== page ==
Bacon Cheddar Crunch Dip

I slapped together a dip for a shindig and folks liked it more than I anticipated.

Honestly… I liked it more than I anticipated, too.

So that’s why I’m posting it here.

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Fat Back and Hog Jowls

For the life of me, I haven’t been able to figure out why Fat back and Hog Jowls haven’t taken off in popularity in the last few years. With the onset of “Bacon Mania” (see and the resurgence of “discarded bits” and “offal-centric” cuisine, one would think that it’s a match made in porky heaven.

Lets start of with the basics. Unbeknownst to most people “bacon” can refer to different cuts of pork in different parts of the world. Essentially, the only thing that binds them together is the fact that the majority of things called bacon have been smoked and cured. Bacon, as we know it in the U.S. is typically made from smoked and cured pork belly. But quite a bit of other “bacons” are readily available here in the states.

Example 1: Fatback.

Fatback. Image Credit: Ryan Adams via

Fatback is smoked and cured adipose tissue¬†(subcutaneous fat) from the back of the pig. As it’s name suggests it is mostly fat. Occasionally however, it can include some rind (skin) or meat (back bacon) in it as well.

Fatback is most commonly used as a flavor enhancer (drop it in a pot of peas, collards, etc.) But, I do know people that pan fry it and eat it like belly bacon. (If there’s rind attached, be prepared for it to be quite chewy.)

To be honest, I’m not a fan of the pan-fry fatback method. It produces a ton of grease, is extremely salty to the taste, and can burn quite quickly. I think fatback really shines as a “toss in the pot” ingredient. All that goodness that cooks out of the fat marrys well with something with a high starch content like a big boiler of dry butter beans. The beans will soak up that cooked-off grease and salt and give the beans a nice salty, smoky, pork flavor.

I flip flop my opinions for hog jowls. I think “toss in the pot” with them is a big waste. Here’s why:

Hog jowl is exactly what it sounds like. It’s the smoked cheeks of the pig. It’s often overlooked because most people are turned off at the thought of eating the cheeks of an animal. (I usually laugh at people like this every time they eat a hot dog or a chicken nugget. I’ll let you Google that and find out why.) I think a lot of it has to do with the mental picture of someone slicing a hunk off of the head of an animal and making you eat it. Most Americans don’t want to know where their meat comes from, and don’t like to think about the fact that the meat they eat used to be part of an animal. But at some point, “animal” turns to “meat” and winds up on a grocery store shelf in a nice vacuum sealed package. Then we’re okay with it.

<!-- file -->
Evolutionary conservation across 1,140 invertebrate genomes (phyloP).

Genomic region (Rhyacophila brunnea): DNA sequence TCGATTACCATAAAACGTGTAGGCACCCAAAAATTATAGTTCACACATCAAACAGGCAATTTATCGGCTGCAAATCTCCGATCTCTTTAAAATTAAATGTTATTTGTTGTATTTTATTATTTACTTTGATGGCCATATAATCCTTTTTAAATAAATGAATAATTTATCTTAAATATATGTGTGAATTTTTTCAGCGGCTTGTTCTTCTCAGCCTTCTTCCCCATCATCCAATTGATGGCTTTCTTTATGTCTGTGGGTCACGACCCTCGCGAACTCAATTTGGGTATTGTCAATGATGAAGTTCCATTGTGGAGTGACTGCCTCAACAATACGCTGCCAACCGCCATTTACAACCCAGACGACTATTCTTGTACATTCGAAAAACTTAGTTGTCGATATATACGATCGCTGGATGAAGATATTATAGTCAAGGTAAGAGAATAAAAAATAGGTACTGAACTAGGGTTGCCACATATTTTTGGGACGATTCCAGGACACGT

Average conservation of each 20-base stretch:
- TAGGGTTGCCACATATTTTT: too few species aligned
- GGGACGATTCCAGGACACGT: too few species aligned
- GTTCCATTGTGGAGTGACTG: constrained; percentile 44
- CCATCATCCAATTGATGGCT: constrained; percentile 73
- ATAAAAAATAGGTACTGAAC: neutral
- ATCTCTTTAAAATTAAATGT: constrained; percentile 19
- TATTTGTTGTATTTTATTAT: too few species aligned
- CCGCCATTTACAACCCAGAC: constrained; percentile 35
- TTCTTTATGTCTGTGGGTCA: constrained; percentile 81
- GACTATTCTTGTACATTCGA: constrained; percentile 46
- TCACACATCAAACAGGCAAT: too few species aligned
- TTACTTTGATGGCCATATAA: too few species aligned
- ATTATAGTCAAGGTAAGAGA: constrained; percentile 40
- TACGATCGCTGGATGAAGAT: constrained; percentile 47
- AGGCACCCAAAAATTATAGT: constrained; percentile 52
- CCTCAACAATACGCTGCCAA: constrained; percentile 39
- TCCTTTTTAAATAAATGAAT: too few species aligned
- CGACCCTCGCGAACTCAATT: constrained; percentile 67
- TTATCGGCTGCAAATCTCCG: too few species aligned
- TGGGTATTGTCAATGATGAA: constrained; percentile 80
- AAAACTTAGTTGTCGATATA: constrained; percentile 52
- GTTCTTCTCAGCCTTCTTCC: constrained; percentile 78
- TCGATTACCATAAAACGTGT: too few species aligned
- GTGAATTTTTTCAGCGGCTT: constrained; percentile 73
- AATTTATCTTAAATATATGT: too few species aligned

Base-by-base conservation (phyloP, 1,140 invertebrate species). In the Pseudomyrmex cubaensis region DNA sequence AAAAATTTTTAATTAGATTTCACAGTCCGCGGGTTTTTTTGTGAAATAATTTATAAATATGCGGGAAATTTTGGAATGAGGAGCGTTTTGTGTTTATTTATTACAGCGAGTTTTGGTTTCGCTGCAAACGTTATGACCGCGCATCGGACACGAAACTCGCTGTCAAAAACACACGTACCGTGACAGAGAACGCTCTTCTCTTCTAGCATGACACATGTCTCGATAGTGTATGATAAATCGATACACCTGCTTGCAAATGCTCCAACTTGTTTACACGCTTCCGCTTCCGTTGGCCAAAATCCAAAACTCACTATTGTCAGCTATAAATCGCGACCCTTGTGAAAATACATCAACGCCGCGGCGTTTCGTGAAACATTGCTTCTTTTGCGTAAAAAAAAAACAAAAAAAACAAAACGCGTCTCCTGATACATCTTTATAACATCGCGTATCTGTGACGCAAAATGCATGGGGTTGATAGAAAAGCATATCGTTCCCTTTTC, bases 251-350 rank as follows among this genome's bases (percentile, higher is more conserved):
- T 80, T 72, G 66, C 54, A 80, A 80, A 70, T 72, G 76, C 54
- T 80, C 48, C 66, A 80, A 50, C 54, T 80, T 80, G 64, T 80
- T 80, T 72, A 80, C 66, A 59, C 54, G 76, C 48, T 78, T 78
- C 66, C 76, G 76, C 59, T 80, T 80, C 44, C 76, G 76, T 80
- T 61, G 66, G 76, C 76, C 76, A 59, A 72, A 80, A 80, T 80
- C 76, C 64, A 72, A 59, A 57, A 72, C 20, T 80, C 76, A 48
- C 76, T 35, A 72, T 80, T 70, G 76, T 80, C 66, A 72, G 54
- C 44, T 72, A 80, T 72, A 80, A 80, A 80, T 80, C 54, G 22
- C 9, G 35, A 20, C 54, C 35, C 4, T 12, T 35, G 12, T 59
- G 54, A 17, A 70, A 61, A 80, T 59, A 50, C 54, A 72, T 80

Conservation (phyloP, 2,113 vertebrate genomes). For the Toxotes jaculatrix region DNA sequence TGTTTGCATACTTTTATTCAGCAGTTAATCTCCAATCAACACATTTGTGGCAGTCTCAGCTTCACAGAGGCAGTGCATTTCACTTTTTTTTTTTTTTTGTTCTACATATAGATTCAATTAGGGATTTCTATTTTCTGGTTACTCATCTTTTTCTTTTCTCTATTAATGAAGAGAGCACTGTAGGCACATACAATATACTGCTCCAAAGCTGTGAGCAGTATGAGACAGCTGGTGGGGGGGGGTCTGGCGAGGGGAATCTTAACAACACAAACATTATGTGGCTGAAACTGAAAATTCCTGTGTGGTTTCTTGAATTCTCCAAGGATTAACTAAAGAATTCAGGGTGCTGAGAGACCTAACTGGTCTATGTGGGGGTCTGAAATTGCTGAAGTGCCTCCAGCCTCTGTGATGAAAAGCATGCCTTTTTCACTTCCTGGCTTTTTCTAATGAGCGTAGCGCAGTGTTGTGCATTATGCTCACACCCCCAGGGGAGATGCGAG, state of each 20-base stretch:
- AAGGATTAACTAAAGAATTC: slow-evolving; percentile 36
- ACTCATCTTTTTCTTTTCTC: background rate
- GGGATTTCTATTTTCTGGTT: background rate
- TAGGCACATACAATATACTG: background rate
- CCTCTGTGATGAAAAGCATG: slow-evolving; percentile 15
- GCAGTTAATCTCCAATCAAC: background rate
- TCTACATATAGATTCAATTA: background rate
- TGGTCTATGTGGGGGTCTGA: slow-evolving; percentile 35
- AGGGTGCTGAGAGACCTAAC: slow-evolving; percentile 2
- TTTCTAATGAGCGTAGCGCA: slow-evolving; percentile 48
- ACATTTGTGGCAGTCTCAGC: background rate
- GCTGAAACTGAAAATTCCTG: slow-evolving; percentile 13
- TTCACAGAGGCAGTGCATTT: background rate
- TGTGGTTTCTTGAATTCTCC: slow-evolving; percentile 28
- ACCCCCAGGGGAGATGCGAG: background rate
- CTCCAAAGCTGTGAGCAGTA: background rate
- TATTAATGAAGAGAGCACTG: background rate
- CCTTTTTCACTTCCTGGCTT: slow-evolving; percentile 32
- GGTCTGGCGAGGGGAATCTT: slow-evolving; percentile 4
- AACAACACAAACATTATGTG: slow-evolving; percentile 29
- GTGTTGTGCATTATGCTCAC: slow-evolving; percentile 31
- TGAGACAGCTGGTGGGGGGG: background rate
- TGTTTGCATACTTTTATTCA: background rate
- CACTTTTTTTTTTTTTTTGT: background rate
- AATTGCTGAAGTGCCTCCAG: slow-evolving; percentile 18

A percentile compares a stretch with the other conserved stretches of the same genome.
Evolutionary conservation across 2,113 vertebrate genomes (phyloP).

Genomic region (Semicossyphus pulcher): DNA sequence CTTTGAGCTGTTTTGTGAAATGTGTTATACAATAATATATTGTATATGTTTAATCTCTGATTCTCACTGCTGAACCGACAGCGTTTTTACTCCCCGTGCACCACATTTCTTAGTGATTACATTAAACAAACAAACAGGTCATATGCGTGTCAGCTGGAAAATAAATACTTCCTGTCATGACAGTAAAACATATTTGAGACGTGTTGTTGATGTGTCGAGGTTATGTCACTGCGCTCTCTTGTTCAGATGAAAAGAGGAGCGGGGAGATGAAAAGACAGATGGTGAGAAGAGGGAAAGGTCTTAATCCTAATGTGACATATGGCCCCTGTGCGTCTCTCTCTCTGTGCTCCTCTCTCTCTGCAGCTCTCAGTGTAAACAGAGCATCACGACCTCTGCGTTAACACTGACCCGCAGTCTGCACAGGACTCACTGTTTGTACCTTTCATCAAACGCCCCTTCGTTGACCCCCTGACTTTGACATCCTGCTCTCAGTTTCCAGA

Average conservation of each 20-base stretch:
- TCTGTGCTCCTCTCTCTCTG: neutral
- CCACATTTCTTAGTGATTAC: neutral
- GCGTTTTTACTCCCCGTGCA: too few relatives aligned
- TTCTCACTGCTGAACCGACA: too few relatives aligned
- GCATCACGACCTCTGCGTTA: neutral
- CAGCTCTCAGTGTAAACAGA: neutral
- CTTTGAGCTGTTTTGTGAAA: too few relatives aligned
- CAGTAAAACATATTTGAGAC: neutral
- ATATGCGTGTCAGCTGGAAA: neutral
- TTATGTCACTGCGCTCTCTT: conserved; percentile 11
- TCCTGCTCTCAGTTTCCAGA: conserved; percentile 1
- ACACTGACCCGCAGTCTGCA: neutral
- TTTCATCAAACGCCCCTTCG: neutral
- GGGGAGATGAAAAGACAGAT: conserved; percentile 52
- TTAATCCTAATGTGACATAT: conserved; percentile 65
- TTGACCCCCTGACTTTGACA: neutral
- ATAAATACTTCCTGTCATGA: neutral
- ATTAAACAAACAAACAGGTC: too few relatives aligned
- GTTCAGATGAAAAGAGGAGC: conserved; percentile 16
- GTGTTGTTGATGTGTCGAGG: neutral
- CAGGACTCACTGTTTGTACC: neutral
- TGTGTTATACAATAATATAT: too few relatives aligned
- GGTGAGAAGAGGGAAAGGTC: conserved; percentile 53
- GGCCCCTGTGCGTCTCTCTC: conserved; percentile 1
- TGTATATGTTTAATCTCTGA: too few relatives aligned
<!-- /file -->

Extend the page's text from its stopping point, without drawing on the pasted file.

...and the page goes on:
So, just for those squeamish people, here’s a picture of uncooked hog jowl.

Smoked hog Jowl

Smoked Hog Jowl. courtesy:

Holy crap! It looks like bacon! Amazing! It’s not a horror show after all!

Now that the hard part is over, lets get down to business.

I’ll just come out and say it. Hog jowls make the best damned bacon you’ve ever tasted. It’s thick, highly smoked, and moderately salty. The outside is crunchy, the inside is chewy and there’s just enough fat to make it have that luscious bacon flavor that drives people nuts.

I cook it just like I cook my belly bacon. In the oven.

Single layer it on a sheet pan, pop it in a 400 degree oven, and turn it every 10 minutes until done. It’s magical. (Some folks brush a little oil on the top of the jowl before putting it in the oven the first time. I’ve never tried it. It’s a little bit of “gilding the lily” for me. But they swear it helps the “outside crunchy/inside soft” texture.)

After it’s done, this is what you get:

Lambert’s Cafe Hog Jowls – courtesy:

Looks awesome, right? It is. I’ve had that exact same meal at Lambert’s Cafe in Foley Alabama. It was bacon perfection.